Kris just posted a call for testers for a new methodology for major system upgrades (such asÂ 9.2 -> 10.0 -> 10.1, etc..) and we are looking for people who are still running 9.2Â to try it out. The full text of the call for testers is at the bottom of the post, but to give a bit of background we have been generally unimpressed with the reliability of the â€œstandardâ€� FreeBSD update tools (freebsd-update and pkg) when it comes to fetching uncorrupted update files through the internet. This new methodology takes those two utilities out of the general preparations for an update (download/verification of files), as well as a couple other upgrade steps so that there should no longer be an issue with starting an upgrade when only some of the upgrade files were actually retrieved successfully.
Please test it out and let us know how it goes!
Remember, always backup your data before doing any major upgrade like this!Â The new methodology should automatically create a boot environment for you before doing the upgrade, but better safe than sorry!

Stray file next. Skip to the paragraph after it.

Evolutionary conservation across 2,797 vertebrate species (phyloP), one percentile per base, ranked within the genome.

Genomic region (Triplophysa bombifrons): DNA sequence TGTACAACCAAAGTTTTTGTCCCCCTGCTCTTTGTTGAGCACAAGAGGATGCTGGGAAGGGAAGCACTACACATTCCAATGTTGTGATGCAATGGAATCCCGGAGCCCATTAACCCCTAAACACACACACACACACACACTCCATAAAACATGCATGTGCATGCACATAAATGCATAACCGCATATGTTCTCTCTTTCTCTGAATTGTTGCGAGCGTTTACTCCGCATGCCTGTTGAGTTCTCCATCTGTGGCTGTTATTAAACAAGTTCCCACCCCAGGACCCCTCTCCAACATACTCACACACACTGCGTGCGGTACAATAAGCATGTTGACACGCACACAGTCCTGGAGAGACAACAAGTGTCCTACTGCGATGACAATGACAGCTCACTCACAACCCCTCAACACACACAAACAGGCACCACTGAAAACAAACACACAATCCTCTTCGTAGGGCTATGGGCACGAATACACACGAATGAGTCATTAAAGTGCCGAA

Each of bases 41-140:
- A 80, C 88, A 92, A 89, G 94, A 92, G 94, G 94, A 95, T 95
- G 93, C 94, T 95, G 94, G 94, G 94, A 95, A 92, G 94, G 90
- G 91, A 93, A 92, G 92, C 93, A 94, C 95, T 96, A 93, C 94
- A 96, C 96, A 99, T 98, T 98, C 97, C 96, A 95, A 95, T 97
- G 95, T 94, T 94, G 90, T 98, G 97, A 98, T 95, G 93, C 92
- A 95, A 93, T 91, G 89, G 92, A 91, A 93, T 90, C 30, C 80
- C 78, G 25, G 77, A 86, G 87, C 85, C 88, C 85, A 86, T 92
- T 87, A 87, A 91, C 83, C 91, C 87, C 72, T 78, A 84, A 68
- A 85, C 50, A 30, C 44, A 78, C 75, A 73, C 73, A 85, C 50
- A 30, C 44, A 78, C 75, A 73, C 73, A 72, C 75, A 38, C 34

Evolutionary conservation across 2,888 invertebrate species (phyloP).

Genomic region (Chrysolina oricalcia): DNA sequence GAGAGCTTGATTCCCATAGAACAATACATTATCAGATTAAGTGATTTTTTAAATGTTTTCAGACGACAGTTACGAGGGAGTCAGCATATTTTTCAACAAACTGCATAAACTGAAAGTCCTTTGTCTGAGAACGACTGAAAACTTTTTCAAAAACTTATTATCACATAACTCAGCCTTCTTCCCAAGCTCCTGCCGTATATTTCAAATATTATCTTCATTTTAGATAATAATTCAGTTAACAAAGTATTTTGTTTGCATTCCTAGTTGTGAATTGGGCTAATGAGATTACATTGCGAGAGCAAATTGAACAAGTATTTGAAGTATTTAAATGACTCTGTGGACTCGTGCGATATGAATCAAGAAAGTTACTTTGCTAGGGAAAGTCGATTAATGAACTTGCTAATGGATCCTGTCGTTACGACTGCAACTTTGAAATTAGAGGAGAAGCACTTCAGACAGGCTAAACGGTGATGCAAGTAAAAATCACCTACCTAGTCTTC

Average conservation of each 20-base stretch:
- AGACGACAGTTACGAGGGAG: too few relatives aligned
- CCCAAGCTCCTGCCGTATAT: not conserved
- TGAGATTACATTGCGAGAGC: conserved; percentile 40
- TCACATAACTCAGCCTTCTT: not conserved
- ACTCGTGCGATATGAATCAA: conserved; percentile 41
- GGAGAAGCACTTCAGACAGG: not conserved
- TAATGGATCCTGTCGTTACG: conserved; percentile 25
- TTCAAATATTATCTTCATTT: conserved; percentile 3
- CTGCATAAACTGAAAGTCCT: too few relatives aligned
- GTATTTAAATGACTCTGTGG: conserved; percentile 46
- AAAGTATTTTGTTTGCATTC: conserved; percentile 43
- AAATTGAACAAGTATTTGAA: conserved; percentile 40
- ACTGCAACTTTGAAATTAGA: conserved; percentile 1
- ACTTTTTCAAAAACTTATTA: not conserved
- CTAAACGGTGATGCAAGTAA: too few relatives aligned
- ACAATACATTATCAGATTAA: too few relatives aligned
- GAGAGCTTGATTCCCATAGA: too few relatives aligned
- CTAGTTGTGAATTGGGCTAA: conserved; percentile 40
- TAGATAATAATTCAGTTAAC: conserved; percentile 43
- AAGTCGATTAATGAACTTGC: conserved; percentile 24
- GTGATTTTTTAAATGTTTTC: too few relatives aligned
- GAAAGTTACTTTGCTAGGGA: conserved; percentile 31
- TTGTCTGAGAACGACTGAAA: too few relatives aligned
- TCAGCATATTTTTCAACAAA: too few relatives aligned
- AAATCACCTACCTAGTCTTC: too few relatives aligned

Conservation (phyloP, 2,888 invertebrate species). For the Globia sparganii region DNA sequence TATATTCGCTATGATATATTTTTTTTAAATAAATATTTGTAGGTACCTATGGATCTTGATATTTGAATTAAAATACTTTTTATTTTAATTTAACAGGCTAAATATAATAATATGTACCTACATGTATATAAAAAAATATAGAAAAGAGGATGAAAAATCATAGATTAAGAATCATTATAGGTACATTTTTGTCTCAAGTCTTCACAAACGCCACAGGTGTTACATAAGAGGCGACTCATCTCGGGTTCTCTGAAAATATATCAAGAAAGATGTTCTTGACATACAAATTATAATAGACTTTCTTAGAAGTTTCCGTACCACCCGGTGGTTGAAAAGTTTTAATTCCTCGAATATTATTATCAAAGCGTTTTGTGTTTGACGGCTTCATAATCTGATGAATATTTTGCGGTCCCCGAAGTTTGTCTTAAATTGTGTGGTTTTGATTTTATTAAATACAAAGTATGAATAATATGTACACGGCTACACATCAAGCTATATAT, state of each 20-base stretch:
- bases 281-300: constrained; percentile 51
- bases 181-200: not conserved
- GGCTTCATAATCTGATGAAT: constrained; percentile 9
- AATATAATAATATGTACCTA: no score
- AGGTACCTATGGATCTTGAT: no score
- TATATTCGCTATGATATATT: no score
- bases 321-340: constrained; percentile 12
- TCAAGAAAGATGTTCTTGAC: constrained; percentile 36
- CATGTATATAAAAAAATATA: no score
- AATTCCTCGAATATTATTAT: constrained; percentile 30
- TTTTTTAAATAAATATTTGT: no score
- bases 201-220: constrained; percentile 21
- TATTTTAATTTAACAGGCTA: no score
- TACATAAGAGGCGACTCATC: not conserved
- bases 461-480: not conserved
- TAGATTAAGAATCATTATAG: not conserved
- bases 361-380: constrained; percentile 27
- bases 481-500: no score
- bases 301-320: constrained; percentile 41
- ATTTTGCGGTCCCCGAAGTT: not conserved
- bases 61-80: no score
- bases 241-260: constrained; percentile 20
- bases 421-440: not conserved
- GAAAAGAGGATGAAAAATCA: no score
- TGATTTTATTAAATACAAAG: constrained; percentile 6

Here is the full text of request from Kris to the developer mailing list:
I've just finished up some work on a major re-write of our updating system when "upgrading" between major releases, I.E. 9.2 -> 10.0, 10.0 -> 10.1. https://github.com/pcbsd/pcbsd/commit/b95e8a83c73511568ae4291a54e0f93f6c67ef30 https://github.com/pcbsd/pcbsd/commit/9a8b3d1945fa67db8e99b0e4e82280b5626aa895 It seems to work well here, but it needs some additional testing from any users still running 9.2 who want to update to 10. To test this, first grab the latest from git: # git clone https://github.com/pcbsd/pcbsd.git pcbsd # cd pcbsd/src-sh/pc-updatemanager # make install Then run: # pc-updatemanager install fbsd-10.0-RELEASE This should start the download / upgrade process. If anything fails during the process, logs are kept in /root, which will assist me in debugging. Thanks!